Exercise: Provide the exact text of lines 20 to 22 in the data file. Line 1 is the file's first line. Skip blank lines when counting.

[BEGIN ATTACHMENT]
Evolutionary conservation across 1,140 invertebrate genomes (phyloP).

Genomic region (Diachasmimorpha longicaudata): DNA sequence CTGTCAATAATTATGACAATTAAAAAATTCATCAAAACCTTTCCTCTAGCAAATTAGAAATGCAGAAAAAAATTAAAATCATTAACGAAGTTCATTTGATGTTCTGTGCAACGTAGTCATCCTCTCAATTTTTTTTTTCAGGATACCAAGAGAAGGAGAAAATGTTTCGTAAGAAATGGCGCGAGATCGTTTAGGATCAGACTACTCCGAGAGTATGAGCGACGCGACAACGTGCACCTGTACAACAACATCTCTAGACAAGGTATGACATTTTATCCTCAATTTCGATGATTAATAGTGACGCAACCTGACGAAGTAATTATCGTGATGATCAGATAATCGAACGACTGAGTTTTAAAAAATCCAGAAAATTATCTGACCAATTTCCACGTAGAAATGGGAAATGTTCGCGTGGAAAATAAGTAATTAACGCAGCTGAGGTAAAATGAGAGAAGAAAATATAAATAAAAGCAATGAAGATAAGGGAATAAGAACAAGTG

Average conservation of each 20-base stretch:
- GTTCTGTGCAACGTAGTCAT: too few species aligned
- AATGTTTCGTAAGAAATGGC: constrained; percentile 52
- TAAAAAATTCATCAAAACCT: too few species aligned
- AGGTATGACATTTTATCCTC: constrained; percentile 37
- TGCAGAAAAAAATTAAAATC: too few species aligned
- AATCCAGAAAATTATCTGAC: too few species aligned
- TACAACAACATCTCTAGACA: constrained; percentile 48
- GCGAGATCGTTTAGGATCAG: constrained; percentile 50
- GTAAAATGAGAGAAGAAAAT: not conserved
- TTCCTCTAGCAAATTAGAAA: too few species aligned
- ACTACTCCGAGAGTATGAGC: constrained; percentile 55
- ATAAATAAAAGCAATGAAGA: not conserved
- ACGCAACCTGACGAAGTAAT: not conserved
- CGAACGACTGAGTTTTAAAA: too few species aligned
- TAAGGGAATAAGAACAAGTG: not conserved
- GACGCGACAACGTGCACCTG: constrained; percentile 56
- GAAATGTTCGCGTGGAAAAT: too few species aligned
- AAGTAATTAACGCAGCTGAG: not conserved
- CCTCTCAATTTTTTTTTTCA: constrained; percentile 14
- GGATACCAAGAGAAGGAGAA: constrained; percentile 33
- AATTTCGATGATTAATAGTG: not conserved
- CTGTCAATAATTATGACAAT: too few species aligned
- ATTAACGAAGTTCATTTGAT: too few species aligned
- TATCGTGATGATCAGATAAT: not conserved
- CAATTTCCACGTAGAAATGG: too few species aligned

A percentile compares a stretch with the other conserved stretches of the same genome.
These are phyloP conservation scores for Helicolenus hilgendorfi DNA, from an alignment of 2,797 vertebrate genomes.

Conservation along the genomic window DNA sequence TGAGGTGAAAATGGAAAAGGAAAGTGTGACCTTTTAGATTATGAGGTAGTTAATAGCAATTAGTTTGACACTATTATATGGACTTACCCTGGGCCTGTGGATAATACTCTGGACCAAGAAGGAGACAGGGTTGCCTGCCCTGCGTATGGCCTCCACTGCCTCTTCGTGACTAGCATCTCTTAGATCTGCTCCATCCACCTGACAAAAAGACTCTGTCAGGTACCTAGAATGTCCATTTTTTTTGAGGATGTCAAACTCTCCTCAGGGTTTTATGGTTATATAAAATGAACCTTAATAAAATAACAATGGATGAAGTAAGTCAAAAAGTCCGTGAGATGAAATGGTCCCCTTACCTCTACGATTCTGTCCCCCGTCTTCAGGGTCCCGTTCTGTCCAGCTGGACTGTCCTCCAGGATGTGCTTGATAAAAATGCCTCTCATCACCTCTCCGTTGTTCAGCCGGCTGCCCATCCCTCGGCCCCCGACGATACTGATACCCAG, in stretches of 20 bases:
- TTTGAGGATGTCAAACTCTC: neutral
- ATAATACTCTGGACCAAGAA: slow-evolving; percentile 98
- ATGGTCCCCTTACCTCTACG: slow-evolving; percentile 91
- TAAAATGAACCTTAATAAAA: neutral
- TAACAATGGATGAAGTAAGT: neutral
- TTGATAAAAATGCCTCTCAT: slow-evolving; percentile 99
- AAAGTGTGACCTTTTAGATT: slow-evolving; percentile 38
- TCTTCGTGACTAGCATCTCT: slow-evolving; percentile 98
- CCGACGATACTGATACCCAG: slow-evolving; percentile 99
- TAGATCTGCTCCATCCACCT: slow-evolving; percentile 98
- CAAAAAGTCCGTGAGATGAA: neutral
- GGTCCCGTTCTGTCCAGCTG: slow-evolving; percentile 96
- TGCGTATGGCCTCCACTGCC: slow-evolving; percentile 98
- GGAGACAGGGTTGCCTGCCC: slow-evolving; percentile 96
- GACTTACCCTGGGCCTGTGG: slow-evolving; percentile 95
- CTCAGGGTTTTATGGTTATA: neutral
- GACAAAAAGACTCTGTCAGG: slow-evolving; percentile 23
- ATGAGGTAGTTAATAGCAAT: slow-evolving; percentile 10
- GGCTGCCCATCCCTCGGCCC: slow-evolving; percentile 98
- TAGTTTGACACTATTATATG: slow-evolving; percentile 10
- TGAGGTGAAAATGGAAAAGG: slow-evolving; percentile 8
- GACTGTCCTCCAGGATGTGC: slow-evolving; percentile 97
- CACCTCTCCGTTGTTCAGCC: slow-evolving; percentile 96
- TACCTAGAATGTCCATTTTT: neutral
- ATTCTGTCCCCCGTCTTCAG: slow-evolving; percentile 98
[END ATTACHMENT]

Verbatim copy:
- GAAATGTTCGCGTGGAAAAT: too few species aligned
- AAGTAATTAACGCAGCTGAG: not conserved
- CCTCTCAATTTTTTTTTTCA: constrained; percentile 14